In his Physiology of Taste, Jean Anthelme Brillat-Savarin, that philosopher of the delicious, describes Lenten fasting during his youth in 18th-century France: “Nobody breakfasted, and therefore all were more hungry than usual. All dined as well as possible, but fish and vegetables are soon gone through with. At five o’clock all were furiously hungry, looked at their watches and became enraged, though they were securing their soul’s salvation. At eight o’clock they had not a good supper, but a collation, a word derived from ‘cloister’… Neither butter, eggs, nor anything animal was served at these collations. They had to be satisfied with salads, confitures and sweetmeats, a very unsatisfactory food to such appetites at that time. They went to bed, however, and lived in hope as long as the fast lasted.”
Even as early as the 18th century, however, the custom was under assault, leading Pope Benedict XIV to write in a manner that should give us pause today:
The observance of Lent is the very badge of Christian warfare. By it we prove ourselves not to be enemies of Christ. By it we avert the scourges of divine justice. By it we gain strength against the princes of darkness, for it shields us with heavenly help. Should men grow remiss in their observance of Lent, it would be a detriment to God’s glory, a disgrace to the Catholic religion, and a danger to Christian souls. Neither can it be doubted that such negligence would become the source of misery to the world, of public calamity, and of private woe.
This statement ranks as accurate papal prophecy – ranking up there with Paul VI’s exact prediction of the modern dating scene in Humanae Vitae.
Brillat-Savarin later speaks of the gradual decline of fasting during the Age of Reason in a manner eerily parallel to Dom Guéranger’s account in his Liturgical Year. In the end, all was swept away in the French Revolution. Although the Catholic Revival of the 19th century saw a partial re-establishment of the practice (though most notably with two collations), even this was gradually done away with, until we reached the point we are at now. It cannot be said that the current conditions in church and state – to say nothing of the individual piety and happiness of Catholics – speak well for the results of the relaxation.
So, how do we react to this as individuals? First, we have to admit that our own practice of Lent is severely deficient, and seek eventually to reach the heights of fasting attained by our forefathers. But to do so all at once is probably beyond most of us (including this writer).
So let us start with the easy things, which we are used to thinking of as all we need to do – daily Mass if possible, Stations of the Cross on Lenten Fridays, redoubled prayer, visits to the Blessed Sacrament, frequent Confession and more almsgiving. Indeed, it is fair to say that unless we attend to those things, expanding our fasting and abstinence might merely give us a sort of Catholic Ramadan.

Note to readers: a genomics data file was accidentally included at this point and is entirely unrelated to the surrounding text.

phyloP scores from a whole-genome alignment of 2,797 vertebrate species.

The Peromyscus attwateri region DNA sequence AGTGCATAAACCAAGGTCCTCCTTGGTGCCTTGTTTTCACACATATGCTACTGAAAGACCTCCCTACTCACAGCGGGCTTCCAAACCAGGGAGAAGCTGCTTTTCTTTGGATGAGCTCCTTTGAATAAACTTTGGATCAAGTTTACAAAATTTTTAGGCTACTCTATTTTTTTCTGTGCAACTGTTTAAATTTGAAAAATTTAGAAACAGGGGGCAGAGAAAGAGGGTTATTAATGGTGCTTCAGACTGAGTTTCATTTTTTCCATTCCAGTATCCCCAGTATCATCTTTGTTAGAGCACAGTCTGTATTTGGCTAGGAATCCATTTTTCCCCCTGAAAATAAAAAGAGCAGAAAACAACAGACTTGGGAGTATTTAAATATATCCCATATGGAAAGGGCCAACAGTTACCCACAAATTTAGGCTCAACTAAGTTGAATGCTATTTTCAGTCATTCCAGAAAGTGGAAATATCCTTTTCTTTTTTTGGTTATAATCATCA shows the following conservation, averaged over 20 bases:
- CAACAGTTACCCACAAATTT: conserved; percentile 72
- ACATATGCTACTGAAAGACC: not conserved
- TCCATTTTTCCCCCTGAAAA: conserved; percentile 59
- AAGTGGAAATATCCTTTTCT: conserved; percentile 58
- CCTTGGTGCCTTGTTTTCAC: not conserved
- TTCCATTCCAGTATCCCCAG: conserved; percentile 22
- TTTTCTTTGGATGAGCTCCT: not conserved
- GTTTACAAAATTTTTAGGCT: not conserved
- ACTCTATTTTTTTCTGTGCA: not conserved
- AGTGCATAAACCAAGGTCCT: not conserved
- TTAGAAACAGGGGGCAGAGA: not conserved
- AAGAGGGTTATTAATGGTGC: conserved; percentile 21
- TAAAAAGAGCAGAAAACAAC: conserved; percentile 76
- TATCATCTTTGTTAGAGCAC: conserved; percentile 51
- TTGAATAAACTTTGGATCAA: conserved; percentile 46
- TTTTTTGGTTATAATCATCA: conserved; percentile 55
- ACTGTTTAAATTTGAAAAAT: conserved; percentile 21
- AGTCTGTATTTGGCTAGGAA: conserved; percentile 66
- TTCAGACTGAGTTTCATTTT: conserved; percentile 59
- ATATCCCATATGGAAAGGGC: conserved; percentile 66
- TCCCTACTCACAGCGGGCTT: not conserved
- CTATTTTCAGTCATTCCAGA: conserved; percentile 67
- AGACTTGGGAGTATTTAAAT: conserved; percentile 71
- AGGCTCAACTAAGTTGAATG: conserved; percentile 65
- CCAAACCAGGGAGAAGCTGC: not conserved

Then next Lent, let us say, we can begin. We should first mark out those saints’ days on which we are not going to fast or abstain, unless they fall on a Friday: perhaps the feasts of Ss David, Patrick and Joseph, and the Annunciation. The French would add the Third Thursday in Lent, Mi-Carême. (Sundays in Lent are exempt in any case.)
It is important to do that in advance, because if we do not, all sorts of reasons to break Lenten discipline will present themselves, and it shall be easy to give up entirely. Then, say, we give up meat.
The following year, perhaps, we could add fasting in the sense of one meal and two collations. The year after that, we might drop dairy products, and then remove one collation a day the following Lent – and so we might continue, until we were keeping Lent in all its former rigour. Naturally any failures on our part to do so would not be sins, since they are private acts of devotion – and, in any case, must be modified if our health really does require it.
Now this might seem a tall order. Why put ourselves through this? Well, think of all the evils in society we routinely condemn, but are politically powerless to alter. Almost all of them are insults to God as well as evils in themselves. What better way to separate ourselves from our rulers in this respect – and to attempt both to convert our nation and save it and our countrymen from the ruin these policies will bring about if unchanged – than to perform such penance? After all, we know how Nineveh was saved. Who shall do it, if not we who claim to be Catholic?
There is another personal benefit to be had from attempting to follow Christ more literally in his 40 days of fasting: not only will the mysteries of Holy Week become ever more real to us, but Easter will be both a spiritual and a physical triumph. As Brillat-Savarin observes: “I have seen two of my grand uncles, very excellent men, too, almost faint with pleasure, when, on the day after Easter, they saw a ham, or a pâté brought on the table. A degenerate race like the present one experiences no such sensation.”
Charles A Coulombe is an author and lecturer based in Los Angeles
This article first appeared in the March 16 2018 issue of the Catholic Herald. To read the magazine in full, from anywhere in the world, go here
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